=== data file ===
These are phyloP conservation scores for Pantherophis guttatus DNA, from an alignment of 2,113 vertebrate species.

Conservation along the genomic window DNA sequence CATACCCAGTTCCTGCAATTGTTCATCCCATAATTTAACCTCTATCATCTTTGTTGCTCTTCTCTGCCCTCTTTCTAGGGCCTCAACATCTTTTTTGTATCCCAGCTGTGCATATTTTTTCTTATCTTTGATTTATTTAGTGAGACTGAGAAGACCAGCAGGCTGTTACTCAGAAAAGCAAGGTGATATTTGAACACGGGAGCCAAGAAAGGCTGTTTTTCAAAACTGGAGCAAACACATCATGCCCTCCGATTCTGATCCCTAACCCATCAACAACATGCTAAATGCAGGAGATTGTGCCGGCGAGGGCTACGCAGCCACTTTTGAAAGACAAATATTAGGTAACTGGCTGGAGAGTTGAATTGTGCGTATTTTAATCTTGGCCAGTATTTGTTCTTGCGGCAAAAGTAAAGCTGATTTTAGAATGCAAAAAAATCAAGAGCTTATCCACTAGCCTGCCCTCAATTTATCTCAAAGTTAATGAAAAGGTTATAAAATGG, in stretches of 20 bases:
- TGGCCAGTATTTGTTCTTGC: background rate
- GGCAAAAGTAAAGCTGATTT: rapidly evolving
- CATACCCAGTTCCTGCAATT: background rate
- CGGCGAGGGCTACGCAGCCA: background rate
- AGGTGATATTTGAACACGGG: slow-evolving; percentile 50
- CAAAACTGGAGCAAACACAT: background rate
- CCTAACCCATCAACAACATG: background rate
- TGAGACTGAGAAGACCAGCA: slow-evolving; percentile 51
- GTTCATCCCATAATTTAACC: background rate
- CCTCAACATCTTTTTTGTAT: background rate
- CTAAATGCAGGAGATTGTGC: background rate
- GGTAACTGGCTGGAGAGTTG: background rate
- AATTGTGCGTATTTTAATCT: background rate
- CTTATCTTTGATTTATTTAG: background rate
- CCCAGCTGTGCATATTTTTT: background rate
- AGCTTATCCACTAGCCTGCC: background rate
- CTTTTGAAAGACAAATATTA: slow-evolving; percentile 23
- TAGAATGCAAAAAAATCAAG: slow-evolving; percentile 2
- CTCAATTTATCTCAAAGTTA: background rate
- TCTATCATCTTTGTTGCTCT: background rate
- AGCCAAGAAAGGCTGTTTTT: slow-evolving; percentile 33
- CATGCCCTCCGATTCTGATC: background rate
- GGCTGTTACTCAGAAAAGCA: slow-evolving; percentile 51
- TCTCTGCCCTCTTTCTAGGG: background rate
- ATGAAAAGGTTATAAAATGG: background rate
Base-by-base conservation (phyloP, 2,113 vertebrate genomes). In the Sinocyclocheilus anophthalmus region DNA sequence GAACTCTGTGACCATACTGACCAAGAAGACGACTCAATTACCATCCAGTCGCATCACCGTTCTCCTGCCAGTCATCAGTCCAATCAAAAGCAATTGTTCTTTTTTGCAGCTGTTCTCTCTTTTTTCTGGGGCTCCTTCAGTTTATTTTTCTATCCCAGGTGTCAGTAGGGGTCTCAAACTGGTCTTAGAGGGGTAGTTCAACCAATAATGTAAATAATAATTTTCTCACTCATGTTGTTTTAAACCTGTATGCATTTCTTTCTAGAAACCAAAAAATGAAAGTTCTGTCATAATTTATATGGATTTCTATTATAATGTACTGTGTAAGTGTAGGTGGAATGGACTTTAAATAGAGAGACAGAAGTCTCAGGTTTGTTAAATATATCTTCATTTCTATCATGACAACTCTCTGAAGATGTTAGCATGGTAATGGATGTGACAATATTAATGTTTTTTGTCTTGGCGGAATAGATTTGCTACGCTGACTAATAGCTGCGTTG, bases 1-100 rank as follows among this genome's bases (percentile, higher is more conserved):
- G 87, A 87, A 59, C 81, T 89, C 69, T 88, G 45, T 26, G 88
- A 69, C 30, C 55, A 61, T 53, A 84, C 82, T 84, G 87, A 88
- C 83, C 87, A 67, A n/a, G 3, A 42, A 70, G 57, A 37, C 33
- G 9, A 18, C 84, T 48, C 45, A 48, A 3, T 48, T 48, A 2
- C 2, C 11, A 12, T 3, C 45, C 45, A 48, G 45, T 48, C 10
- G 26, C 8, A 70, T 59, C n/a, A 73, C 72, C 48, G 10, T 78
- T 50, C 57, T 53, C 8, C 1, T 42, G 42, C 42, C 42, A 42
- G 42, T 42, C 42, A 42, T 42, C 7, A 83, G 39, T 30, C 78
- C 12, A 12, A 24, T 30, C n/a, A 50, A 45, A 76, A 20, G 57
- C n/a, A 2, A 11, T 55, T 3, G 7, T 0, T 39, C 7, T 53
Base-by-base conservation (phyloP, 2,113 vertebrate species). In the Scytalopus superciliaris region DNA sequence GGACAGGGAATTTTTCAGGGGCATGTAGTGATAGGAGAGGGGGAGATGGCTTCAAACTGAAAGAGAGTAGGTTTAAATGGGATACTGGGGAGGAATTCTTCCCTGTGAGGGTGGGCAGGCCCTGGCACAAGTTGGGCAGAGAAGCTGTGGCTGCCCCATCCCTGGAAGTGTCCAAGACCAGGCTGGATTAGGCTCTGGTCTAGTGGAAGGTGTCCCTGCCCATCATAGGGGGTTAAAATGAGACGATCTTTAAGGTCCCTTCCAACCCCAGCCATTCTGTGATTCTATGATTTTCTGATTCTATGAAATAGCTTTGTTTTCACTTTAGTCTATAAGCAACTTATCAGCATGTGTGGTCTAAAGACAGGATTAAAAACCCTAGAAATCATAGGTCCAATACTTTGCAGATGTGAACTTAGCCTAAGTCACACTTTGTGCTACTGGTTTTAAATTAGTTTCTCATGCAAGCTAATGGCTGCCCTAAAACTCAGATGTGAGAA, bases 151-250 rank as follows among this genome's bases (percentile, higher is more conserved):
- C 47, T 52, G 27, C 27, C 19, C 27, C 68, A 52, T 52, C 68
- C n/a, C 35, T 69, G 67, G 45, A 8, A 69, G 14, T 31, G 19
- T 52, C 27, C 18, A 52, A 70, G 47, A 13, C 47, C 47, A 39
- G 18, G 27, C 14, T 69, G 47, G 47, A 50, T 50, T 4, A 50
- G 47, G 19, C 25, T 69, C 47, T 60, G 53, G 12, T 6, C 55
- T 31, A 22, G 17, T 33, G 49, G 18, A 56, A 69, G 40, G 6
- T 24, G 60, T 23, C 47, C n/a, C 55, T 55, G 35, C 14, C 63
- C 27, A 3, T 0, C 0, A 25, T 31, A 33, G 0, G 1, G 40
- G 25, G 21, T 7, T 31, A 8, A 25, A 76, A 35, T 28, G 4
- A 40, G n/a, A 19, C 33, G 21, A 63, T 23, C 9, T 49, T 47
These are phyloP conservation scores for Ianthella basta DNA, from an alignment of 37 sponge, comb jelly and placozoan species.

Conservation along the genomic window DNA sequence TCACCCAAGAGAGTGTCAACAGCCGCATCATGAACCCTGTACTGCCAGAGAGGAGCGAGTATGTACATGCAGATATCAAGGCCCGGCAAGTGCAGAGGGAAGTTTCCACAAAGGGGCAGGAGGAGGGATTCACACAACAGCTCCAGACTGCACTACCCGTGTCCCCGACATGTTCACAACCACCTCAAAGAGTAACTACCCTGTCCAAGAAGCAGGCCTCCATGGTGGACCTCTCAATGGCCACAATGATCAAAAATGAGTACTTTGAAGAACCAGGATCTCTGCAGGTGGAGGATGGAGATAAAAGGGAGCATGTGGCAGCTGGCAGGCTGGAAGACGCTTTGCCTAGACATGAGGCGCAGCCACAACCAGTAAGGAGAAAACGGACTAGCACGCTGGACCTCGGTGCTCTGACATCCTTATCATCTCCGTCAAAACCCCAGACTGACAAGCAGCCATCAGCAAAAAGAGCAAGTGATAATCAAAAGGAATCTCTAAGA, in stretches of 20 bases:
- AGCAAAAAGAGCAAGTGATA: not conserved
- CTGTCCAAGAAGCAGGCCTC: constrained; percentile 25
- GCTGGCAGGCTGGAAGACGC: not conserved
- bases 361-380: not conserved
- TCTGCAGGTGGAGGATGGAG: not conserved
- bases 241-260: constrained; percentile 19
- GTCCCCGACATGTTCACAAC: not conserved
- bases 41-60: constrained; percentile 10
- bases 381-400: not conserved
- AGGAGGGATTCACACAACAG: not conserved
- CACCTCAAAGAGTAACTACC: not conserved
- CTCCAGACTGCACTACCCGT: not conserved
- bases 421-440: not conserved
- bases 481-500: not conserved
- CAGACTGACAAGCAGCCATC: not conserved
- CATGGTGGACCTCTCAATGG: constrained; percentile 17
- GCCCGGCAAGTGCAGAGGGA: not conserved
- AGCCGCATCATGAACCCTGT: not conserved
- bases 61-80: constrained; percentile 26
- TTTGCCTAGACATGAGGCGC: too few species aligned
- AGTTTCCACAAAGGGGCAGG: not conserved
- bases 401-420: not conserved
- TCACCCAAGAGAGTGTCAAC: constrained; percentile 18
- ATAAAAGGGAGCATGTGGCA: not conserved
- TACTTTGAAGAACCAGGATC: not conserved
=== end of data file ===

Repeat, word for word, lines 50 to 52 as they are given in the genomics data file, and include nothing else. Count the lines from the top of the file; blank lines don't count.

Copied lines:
These are phyloP conservation scores for Ianthella basta DNA, from an alignment of 37 sponge, comb jelly and placozoan species.

Conservation along the genomic window DNA sequence TCACCCAAGAGAGTGTCAACAGCCGCATCATGAACCCTGTACTGCCAGAGAGGAGCGAGTATGTACATGCAGATATCAAGGCCCGGCAAGTGCAGAGGGAAGTTTCCACAAAGGGGCAGGAGGAGGGATTCACACAACAGCTCCAGACTGCACTACCCGTGTCCCCGACATGTTCACAACCACCTCAAAGAGTAACTACCCTGTCCAAGAAGCAGGCCTCCATGGTGGACCTCTCAATGGCCACAATGATCAAAAATGAGTACTTTGAAGAACCAGGATCTCTGCAGGTGGAGGATGGAGATAAAAGGGAGCATGTGGCAGCTGGCAGGCTGGAAGACGCTTTGCCTAGACATGAGGCGCAGCCACAACCAGTAAGGAGAAAACGGACTAGCACGCTGGACCTCGGTGCTCTGACATCCTTATCATCTCCGTCAAAACCCCAGACTGACAAGCAGCCATCAGCAAAAAGAGCAAGTGATAATCAAAAGGAATCTCTAAGA, in stretches of 20 bases:
- AGCAAAAAGAGCAAGTGATA: not conserved